Johannesburg - Tension between students and universities is heading for boiling point after the department of higher education and training decided to allow tertiary institutions to determine their own fee increases for next year.
City Press can confirm that the department will allow university councils to determine their own fee hikes for 2017.
A senior executive in the department, who spoke on condition of anonymity, told City Press: “We won’t determine for them what to charge. We don’t have the legal authority to do so. They must be guided by their councils. The law does not empower us to determine what universities should charge. We can only guide them.”
Until now, students across the country have made it clear that they will resist any attempts by government and universities to increase fees. Last year, students shut down campuses for weeks and forced government to implement a 0% fee increase across the board.
Another senior department official told City Press that vice-chancellors were demanding a minimum additional income of 8% for 2017.
“But Higher Education Minister Blade Nzimande wants it to be capped at 6%. I think the minister must just give in to the 8%. There is very little difference between his 6% and the vice-chancellors’ 8%,” the official said.
“In any case, students don’t want any increment, so it matters little to them if it is 6% or 8%.”
Both officials made it clear that fee increases, particularly for the wealthy, were certain. They said talks now centred on how those hikes would be implemented.
“But the rich must pay,” said the senior executive.
Last month, Treasury’s budget office head, Michael Sachs, told the commission of inquiry into higher education funding that the country had no more money to give universities. Money would have to be redirected from other needy departments, such as the health department, as well as from the budget set aside for the National Health Insurance scheme. Sachs added that drastic adjustments had to be made when last year’s no hike in fees policy was announced.
Two weeks ago, City Press reported that President Jacob Zuma instructed Finance Minister Pravin Gordhan and Nzimande to find the money to accommodate the 0% fee increase for students for next year. Two senior government officials said Zuma told Gordhan he would have to reprioritise his budget.
“The president said the finance minister must go back and see where he can get money for the fee freeze. Nzimande was clear that some sort of fee was necessary, or universities were going to collapse,” said a senior higher education and training department official at the time.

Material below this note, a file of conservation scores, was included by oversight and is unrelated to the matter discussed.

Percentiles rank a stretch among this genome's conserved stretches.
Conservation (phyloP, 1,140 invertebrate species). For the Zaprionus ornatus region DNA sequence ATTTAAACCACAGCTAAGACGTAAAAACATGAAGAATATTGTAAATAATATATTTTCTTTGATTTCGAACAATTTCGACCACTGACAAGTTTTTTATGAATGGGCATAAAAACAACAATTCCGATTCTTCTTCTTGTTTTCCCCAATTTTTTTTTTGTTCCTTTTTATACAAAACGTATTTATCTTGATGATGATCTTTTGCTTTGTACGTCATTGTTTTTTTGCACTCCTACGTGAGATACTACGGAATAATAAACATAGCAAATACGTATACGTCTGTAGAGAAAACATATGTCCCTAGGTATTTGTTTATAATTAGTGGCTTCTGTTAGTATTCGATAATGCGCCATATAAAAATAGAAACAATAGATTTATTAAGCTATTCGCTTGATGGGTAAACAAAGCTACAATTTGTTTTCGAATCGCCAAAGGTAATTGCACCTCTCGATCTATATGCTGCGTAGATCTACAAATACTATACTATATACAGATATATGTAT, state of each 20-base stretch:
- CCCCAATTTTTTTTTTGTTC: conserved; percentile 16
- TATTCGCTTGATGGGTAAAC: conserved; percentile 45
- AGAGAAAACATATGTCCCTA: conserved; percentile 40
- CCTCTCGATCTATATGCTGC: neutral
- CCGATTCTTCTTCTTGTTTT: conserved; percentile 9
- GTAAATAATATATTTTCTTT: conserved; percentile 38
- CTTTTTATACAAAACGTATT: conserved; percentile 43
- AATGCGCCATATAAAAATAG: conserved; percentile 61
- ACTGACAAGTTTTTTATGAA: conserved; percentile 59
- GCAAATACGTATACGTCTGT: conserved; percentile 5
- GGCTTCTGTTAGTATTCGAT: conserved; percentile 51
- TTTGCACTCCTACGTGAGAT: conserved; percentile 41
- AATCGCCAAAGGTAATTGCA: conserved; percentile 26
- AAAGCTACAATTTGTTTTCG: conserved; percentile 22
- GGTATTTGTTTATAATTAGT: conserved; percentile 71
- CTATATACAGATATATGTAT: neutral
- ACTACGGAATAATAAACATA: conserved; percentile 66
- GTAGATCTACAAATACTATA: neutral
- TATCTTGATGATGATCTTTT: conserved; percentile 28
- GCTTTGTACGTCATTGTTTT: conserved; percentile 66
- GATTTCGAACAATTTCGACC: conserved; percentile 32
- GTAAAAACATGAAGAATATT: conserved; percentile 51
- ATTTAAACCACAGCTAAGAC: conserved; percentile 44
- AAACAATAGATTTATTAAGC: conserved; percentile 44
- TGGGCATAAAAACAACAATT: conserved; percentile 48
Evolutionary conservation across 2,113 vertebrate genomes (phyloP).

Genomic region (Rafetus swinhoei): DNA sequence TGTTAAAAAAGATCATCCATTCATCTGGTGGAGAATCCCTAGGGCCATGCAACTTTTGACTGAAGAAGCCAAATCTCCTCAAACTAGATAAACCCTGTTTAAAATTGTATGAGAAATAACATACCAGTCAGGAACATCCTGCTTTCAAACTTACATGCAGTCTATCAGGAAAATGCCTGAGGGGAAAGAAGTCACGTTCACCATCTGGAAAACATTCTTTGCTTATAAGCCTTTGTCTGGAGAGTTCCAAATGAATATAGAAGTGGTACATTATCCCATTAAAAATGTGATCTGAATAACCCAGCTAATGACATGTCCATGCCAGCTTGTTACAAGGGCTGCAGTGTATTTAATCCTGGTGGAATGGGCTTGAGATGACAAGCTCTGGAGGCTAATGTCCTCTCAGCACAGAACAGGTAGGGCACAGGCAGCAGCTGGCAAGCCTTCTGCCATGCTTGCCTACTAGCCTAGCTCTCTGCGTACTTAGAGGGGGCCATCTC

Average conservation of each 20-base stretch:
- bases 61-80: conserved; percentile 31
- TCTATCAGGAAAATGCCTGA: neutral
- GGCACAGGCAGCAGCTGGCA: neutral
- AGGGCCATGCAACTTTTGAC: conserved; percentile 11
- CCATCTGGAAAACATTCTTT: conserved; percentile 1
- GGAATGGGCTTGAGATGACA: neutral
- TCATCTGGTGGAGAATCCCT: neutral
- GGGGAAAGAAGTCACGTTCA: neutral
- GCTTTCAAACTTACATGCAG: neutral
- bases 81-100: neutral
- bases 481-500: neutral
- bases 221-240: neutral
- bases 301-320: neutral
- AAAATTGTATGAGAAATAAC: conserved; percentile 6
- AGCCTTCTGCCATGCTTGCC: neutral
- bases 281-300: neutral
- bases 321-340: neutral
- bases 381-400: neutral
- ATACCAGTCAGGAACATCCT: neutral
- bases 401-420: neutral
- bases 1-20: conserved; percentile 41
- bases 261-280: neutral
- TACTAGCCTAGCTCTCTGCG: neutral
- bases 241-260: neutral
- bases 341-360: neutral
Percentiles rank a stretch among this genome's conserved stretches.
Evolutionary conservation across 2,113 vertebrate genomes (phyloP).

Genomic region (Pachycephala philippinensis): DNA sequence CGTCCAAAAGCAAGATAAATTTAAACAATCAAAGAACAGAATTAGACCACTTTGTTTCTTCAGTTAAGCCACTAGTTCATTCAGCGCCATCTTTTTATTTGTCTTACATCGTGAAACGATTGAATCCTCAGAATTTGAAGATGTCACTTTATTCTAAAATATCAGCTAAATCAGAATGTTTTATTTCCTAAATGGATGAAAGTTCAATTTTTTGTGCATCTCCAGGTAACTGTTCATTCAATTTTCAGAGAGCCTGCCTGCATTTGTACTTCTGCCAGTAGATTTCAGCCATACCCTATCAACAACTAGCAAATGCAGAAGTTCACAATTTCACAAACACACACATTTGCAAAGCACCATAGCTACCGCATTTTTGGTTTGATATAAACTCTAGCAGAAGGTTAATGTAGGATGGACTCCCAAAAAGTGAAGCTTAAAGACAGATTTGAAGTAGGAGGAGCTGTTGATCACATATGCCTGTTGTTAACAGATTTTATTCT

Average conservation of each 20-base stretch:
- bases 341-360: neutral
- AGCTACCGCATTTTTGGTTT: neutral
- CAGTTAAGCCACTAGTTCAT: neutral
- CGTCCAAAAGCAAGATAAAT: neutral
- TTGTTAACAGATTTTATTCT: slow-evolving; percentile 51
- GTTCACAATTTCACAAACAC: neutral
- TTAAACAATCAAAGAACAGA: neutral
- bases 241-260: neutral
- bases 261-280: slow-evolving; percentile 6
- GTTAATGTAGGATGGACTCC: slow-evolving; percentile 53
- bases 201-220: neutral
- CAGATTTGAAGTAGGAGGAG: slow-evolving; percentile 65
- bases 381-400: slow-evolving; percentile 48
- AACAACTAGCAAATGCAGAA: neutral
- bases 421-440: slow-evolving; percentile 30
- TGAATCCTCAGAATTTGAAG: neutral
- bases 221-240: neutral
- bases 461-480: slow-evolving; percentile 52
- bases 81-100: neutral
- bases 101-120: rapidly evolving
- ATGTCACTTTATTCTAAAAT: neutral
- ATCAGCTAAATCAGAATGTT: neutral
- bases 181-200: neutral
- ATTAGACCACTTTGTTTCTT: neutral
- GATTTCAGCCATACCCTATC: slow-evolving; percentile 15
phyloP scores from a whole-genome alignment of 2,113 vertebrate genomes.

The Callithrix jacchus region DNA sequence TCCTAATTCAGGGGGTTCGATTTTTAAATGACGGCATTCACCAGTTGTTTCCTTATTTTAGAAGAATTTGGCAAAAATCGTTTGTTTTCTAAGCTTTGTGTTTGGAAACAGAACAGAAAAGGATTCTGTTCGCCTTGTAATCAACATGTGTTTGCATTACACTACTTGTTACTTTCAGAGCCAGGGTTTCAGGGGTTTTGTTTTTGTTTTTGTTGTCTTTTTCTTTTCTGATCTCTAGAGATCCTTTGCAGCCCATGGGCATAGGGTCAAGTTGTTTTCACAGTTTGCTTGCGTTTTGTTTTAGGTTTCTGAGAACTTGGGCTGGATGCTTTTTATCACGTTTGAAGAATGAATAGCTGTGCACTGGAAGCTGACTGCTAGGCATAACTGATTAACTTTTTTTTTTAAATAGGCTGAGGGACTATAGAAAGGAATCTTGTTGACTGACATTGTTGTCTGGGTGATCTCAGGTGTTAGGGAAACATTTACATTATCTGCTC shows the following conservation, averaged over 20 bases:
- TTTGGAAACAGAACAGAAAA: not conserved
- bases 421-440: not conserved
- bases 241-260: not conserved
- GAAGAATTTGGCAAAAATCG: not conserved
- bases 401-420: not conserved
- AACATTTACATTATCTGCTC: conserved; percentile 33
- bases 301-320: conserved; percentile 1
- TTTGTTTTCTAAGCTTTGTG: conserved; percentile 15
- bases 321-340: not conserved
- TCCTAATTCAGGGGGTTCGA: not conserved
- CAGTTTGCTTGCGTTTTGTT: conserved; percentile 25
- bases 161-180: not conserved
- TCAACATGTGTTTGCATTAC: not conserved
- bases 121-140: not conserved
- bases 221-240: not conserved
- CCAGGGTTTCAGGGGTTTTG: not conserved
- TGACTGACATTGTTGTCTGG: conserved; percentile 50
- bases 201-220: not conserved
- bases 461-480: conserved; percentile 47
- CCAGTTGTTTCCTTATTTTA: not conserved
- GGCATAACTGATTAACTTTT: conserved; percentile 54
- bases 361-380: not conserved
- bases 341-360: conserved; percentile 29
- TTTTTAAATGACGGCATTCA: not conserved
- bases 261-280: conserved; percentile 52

“The president insisted that they look for the money and see what they could do,” he said.
A vice-chancellor from one of the country’s top universities, who spoke on condition of anonymity, told City Press this week that the vice-chancellors agreed not to “settle for anything less than an additional 8% in our annual income”.
“That could come out of fee increments or subsidies from the state. I heard that they are looking at subsidising the poor,” he said.
The 8%, he said, was made up of 6.3% inflation and 1.7% “for library stock and journals, which we buy with the US dollar and the euro”.
“Last year, we insourced 1 568 workers, and that cost us about R120 million. Our costs will go up by about 11% and 12% next year. People want to make a political decision instead. We need 8%, or else we [will have to] start cutting academic programmes.”
Another vice-chancellor, who also asked not to be named, said: “My own position is that we need new additional income of about 8% for us to be sustainable and sustain our operations. That money could come from student fees, government and the private sector. If we don’t get it, it will mean that the quality of education will be placed in great jeopardy. It means we won’t be able to restock our libraries, and we won’t get the necessary equipment and material for studies, or [money for] remuneration of staff.”
Another senior executive at a top university said if universities failed to secure the 8% raise, many would have to scale back on expensive education programmes.
“Those are the long-term results of the lack of funding. And once you destroy academic capabilities, it could take more than a decade to rebuild them,” he said.
“We are very close to reaching an agreement [with the department of higher education and training]. But the issue is that those who are able to pay are not paying. Why?”
The privileged should be looking after themselves, he said, adding that the conversation now centred on who is poor and who falls into the so-called missing middle.
Councils, he said, would have to determine a reasonable increase for those who would afford to pay.
“The likelihood is that there will be a 0% increase for the poor and the missing middle. That will be funded by the state at probably something between 6% and 8%. What we are clear about is that somebody has to pay,” he said.
Another university vice-chancellor said “wealthy people have to pay” and lauded Nzimande and Gordhan for “working extra time, and in trying times, to ensure that the poor and the missing middle are not denied access to higher education because of their background”.
“We should never look at education as an expense,” he said, adding that the private sector should consider playing an active role in funding higher education because it was the main beneficiary of graduates coming out of universities.
SA Students Congress secretary Tembani Makata agreed that the poor and the missing middle should not be excluded because of their backgrounds.
“We are advocating free education for the poor. Increments should not affect them. Those who can afford must pay so that financial aid can be reserved for those who deserve it,” he said.